Guest blog: Elly Carpenter, chemical dependency counselor and supervisor, talks about a program her team passionately provides to a specific community, in honor of Mental Health Awareness Month.
Fairview Health Services is proud to provide a one-of-a-kind program for Deaf and Hard of Hearing people all over the United States and Canada in need of addiction services. The Minnesota Chemical Dependency Program for Deaf and Hard of Hearing individuals was first established at Fairview in 1989, and many people from this community have found their way to us over the past 28 years.
Fairview offers many mental health and substance abuse services. In fact, we’re one of the largest providers of behavioral health services in the state and region, however, we’re particularly proud to provide high-quality, integrated care for this often underserved community.
Our chemical dependency program for the Deaf and Hard of Hearing is likely the only hospital-based offering of this kind in the nation.
Being “hospital-based” means that our patients are not only able to benefit from chemical dependency services but also have access to the multitude of services the hospital offers including counseling centers, spiritual care, medical services (as needed), psychiatric services, workshops and detox services, among others.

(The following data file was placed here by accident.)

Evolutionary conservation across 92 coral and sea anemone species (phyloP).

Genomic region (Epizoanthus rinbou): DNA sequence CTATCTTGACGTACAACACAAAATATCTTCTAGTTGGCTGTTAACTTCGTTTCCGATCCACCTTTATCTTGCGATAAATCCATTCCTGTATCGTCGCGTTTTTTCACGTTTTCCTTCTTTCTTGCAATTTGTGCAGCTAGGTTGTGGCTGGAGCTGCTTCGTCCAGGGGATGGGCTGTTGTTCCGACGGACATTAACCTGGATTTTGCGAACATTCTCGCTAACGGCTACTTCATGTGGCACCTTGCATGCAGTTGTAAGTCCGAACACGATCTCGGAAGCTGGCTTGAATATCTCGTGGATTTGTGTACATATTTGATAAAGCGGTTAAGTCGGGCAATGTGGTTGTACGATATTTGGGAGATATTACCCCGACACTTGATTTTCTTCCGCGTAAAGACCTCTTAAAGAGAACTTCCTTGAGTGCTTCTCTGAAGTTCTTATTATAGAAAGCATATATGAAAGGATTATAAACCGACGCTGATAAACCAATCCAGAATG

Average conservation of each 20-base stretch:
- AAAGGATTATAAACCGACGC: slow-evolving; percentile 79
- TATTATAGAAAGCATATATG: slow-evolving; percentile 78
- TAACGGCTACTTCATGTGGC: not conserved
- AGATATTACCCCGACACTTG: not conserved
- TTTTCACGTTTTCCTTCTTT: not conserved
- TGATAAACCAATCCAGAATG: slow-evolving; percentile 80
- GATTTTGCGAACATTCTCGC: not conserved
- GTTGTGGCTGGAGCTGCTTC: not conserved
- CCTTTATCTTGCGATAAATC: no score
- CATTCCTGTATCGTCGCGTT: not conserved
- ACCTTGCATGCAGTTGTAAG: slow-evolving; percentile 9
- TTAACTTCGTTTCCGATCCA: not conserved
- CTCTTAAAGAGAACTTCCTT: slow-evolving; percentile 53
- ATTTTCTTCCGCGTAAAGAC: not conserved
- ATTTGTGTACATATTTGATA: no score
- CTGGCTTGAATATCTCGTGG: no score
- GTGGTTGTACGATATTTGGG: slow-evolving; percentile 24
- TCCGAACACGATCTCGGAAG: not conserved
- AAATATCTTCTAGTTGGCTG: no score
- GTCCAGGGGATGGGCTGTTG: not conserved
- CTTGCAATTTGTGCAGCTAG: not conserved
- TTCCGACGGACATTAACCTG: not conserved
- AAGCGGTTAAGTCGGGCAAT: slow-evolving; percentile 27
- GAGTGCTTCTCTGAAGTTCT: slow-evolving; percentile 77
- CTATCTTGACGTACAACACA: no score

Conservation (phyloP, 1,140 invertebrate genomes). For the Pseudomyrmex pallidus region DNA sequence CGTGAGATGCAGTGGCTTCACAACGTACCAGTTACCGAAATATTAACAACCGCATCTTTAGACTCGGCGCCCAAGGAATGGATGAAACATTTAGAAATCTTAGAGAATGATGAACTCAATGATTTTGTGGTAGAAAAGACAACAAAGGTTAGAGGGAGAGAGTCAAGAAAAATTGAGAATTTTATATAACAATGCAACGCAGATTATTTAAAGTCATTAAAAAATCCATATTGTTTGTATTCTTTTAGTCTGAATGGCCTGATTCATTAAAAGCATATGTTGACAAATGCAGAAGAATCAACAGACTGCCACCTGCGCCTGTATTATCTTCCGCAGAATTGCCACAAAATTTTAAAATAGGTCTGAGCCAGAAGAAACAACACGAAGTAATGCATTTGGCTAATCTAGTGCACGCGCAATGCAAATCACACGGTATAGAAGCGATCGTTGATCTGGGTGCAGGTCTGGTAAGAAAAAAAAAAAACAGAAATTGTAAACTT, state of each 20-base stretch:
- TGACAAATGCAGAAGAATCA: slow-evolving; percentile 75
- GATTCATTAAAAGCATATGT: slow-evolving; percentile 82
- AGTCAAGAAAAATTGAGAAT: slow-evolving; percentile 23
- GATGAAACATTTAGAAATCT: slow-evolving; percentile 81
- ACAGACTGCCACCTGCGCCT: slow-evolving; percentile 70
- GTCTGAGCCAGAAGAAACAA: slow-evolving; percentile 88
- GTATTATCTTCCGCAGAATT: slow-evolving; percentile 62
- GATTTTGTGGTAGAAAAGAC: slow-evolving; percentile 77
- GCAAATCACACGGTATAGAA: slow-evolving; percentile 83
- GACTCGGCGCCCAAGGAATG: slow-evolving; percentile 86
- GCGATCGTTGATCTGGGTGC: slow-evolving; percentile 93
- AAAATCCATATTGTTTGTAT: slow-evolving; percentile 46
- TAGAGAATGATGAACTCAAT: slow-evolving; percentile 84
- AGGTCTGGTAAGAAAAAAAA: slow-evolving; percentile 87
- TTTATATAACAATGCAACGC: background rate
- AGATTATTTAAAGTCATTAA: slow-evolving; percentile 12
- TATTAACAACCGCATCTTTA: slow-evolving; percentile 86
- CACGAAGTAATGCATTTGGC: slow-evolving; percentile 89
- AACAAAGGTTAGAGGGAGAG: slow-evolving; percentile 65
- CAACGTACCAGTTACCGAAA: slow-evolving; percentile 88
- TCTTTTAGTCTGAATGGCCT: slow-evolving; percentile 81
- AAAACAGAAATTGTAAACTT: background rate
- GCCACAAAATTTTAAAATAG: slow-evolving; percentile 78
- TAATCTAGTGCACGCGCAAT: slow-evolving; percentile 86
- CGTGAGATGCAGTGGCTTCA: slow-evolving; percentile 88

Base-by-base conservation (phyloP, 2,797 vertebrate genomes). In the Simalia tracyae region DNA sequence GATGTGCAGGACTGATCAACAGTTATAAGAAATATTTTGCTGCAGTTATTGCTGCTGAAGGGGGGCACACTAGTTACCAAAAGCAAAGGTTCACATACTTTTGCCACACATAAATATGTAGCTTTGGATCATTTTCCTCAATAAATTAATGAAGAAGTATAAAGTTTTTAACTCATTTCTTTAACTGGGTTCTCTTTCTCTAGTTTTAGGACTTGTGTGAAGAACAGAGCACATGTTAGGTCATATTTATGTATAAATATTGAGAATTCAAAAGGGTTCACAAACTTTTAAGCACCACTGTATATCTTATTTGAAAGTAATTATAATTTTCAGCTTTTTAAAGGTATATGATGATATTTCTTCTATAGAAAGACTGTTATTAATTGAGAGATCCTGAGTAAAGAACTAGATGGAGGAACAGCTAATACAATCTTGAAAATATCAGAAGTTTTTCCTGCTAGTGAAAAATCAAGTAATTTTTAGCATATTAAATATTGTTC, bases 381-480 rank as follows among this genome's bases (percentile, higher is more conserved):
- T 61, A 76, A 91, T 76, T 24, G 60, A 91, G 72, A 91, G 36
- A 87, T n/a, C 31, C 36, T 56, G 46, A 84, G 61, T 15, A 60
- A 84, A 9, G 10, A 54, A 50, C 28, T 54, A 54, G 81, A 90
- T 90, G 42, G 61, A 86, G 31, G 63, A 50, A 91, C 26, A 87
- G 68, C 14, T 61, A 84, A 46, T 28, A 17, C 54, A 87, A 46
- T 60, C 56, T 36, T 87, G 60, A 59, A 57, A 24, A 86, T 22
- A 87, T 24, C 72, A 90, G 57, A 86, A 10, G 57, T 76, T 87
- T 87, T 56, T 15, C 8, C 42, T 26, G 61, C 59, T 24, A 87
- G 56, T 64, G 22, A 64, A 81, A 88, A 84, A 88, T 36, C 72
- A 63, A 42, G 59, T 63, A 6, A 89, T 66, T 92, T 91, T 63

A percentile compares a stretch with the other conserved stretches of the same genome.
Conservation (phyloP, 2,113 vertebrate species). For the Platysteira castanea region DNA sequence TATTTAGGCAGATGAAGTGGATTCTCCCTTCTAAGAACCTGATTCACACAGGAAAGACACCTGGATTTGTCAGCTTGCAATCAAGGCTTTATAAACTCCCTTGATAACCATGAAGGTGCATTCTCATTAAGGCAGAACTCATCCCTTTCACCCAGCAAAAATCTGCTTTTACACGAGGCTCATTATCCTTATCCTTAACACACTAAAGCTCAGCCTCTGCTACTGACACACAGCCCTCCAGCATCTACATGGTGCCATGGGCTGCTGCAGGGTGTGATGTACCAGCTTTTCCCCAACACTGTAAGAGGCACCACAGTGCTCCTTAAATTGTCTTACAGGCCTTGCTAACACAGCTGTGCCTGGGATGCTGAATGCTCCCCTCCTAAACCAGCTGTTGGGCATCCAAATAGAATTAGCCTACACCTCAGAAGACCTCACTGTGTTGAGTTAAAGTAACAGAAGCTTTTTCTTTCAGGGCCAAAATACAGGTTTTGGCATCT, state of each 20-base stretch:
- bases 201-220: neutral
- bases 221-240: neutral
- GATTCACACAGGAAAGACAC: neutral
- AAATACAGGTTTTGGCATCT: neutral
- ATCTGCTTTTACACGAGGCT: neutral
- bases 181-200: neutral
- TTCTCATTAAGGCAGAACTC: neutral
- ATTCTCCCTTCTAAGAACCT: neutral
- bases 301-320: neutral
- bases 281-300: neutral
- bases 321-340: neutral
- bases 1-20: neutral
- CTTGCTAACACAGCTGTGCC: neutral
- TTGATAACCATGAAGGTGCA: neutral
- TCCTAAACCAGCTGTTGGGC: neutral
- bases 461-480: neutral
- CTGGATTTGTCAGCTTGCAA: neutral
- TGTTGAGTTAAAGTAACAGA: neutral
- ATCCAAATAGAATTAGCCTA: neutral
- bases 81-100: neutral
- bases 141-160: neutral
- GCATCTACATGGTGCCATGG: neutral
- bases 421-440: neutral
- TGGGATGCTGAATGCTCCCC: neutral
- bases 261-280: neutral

So, why a Deaf and Hard of Hearing program? Two words sum it up for me: language and culture.
I was aware of American Sign Language (ASL) as a kid, but it wasn’t until I became an interpreting student 18 years ago that I realized that Deaf people not only have a beautiful language but also a culture of their own. ASL, like any language, is a great connector for people with hearing loss.
Imagine being a child and not being able to hear or understand your own parents. Most Deaf people are born into Hearing families that often do not learn ASL. We have heard many stories of patients feeling left out from a very young age on. Perhaps a comparison would be an English-speaking, Hearing person sitting at dinner with all Spanish speakers and how difficult that might be.
Imagine all the information shared by the spoken word through media, meetings, schools, in public places, in offices and everywhere. Our Deaf and Hard of Hearing patients experience many barriers including a lack of services and a lack of interpreters. Those barriers impact their ability to find help for their addiction and, ultimately, their well-being.
In our chemical dependency program, direct communication in ASL is available seven days-a-week, all day long and into the late evening. This is a dream come true for many of our patients who have struggled in hearing programs. They are also able to be a part of a peer group that shares their language and culture. In addition, we provide accessible materials such as DVDs in ASL and, of course, interpreters as needed.
Our team that runs the Deaf and Hard of Hearing program is keenly aware of cultural differences and the unique needs within this community. We design it to be respectful and attentive to those needs.
It is here at Fairview and the University of Minnesota Medical Center that many Deaf and Hard of Hearing people feel blessed to be in a program that uses their native language and find culturally-competent care that addresses their unique struggles.
It’s truly a one-of-a-kind offering.
For additional information, call: 612-273-4402 (voice) or 651-964-1427 (videophone)